If the result of this extra 7s. 6d. on top of the regional employment premium, as it has been operating, is an important factor in deciding whether a factory will close or remain open, it would seem to me that the proposals in the Bill will perform a very useful job. I am behind the Government in the job they are doing, and I hope to continue to be behind them in this policy.

Mr. Diamond

I am sure that the Committee wishes me to reply shortly to the additional points which have been made since I last spoke. I apologise for having replied at that stage, but it did not then seem that any other hon. Member wished to speak on the Amendment.

I am grateful to my hon. Friend the Member for Motherwell (Mr. Lawson) for his very moving speech and I am also grateful to my hon. Friend the Member for Coatbridge and Airdrie (Mr. Dmpsey). Development areas have been suffering greater unemployment than the rest of the country for so long that they have come almost to accept it as part of their lot. I do not accept it for one minute. A Labour Government must intervene in the economic affairs of the country so as to create greater justice. This is a fundamental way of doing it—of encouraging industry to move into the development areas so as to achieve nearer to a balance of economic activity in terms of full employment by comparison with that which other areas have enjoyed.

My hon. Friend the Member for Motherwell is quite right. The attacks which have been made on the Selective Employment Tax and the regional employment premium have been based on the allegation that they do not work. Now, when we see them beginning to work, it is obviously the duty of hon. Members whose constituents are prejudicially affected to draw that fact to the attention of the Committee. I well understand that. But we must recognise that the function of these two Acts taken together—and that is why we are resisting the Amendment—is to encourage the movement of industry into the development areas so that when a greater level of activity has been achieved generally, then that greater level of activity can be enjoyed in the development areas, too.

This has been prevented in the past because in areas of full employment there has been what I can only describe as overheating, boiling over in terms of economic activity, while in other areas of. the country there have still been freezing conditions, economically. The way to enable a higher level of economic activity to be achieved is to secure a greater equality of activity between different area, particularly in terms of employment or in the absence of unemployment.

This is a marked differential. The hon. Member for Pudsey (Mr. Hiley) made an interesting speech on Second Reading—and he referred to the matter again today—in which he said that in terms of cloth manufacture, the differential was excess ive He said that it is having a marked effect on certain orders which might have gone to some of his constituents but which, in fact, will go to manufacturers in development areas.

We have to recognise that this is what it is all about. This is why we have the differential. My hon. Friend must share the view so well expressed by my hon. Friend the Member for Coatbridge and Airdrie that whatever we do we should not take away from the development areas. If we all accept that premise, then the question put to me is: what are the Government doing to help areas which I may not describe by the colour of the sky but which I may perhaps describe as intermediate areas?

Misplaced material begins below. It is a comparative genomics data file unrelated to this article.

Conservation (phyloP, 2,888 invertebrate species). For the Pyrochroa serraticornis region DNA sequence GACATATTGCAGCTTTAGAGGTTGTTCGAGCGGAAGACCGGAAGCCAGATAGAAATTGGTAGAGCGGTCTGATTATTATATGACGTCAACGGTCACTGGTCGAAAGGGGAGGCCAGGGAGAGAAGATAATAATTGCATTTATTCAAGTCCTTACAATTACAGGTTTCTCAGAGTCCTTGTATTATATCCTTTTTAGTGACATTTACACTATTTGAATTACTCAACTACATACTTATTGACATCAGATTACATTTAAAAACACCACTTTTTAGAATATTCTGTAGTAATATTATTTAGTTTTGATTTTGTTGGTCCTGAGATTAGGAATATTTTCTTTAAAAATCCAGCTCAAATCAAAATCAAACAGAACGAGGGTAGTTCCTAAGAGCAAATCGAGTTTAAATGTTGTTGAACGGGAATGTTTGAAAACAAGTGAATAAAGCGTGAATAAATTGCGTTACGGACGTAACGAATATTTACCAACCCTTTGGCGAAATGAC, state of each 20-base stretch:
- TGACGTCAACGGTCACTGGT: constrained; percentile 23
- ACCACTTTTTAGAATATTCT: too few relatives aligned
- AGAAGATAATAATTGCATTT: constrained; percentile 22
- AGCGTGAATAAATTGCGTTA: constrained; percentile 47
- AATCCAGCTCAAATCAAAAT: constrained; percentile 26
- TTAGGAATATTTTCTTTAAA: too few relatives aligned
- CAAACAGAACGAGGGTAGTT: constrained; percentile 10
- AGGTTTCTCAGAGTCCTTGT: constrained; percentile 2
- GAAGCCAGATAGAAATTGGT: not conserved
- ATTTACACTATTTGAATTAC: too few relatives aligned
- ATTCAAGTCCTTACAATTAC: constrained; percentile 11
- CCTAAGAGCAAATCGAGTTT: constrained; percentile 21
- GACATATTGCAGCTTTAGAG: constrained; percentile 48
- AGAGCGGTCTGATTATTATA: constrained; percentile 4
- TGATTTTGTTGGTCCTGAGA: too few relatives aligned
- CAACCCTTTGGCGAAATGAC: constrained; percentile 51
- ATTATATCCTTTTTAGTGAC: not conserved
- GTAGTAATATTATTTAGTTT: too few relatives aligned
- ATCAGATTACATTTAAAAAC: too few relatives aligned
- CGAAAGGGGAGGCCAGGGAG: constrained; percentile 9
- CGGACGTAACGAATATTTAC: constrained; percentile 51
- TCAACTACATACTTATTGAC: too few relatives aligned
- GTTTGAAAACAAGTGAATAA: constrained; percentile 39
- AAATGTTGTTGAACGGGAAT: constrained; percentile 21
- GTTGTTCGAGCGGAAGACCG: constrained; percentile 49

We have recognised that in the intermediate areas there is a problem which needs special investigation. The level of unemployment in the intermediate areas as a whole is broadly the same as the level throughout the country, but it varies enormously from area to area. Indeed, the level of unemployment varies in the development areas, too. It is no good comparing the level of unemployment in one part of a constituency or one part of an area with the general level of unemployment in the development areas because certain parts of the development areas have a very high and acute level of unemployment.

In answer to my hon. Friend the Member for Lancaster (Mr. Henig), I would point out that that was why we set up the Hunt Committee. They are doing their job. They are aware of the changes which are taking place and conscious of everything which is going on. I am sure that they read my hon. Friend's speeches with great care, because they are relevant to the points which the Hunt Committee are considering. They will note what he said about the speed with which they are carrying on their difficult task. It is for them to decide how fast they can usefully go in carrying out their important task. As a Government we, naturally, are anxious to hear the results of their inquiry when they are available.

Mr. Henig

I do not think that my right hon. Friend follows the point which I made. I appreciate that the Hunt Committee have been set up and that they will make their recommendations. But I cannot understand—it must be my fault —how one can first set up a Committee to inquire into what positively needs to be done to help the intermediate areas and then, a few months later, do something which positively injures the grey areas once more. How was that decision taken? What is the point of having a Committee sitting on this subject if in the middle of it something is done which changes the whole basis of their study?

4.45 p.m.

Mr. Diamond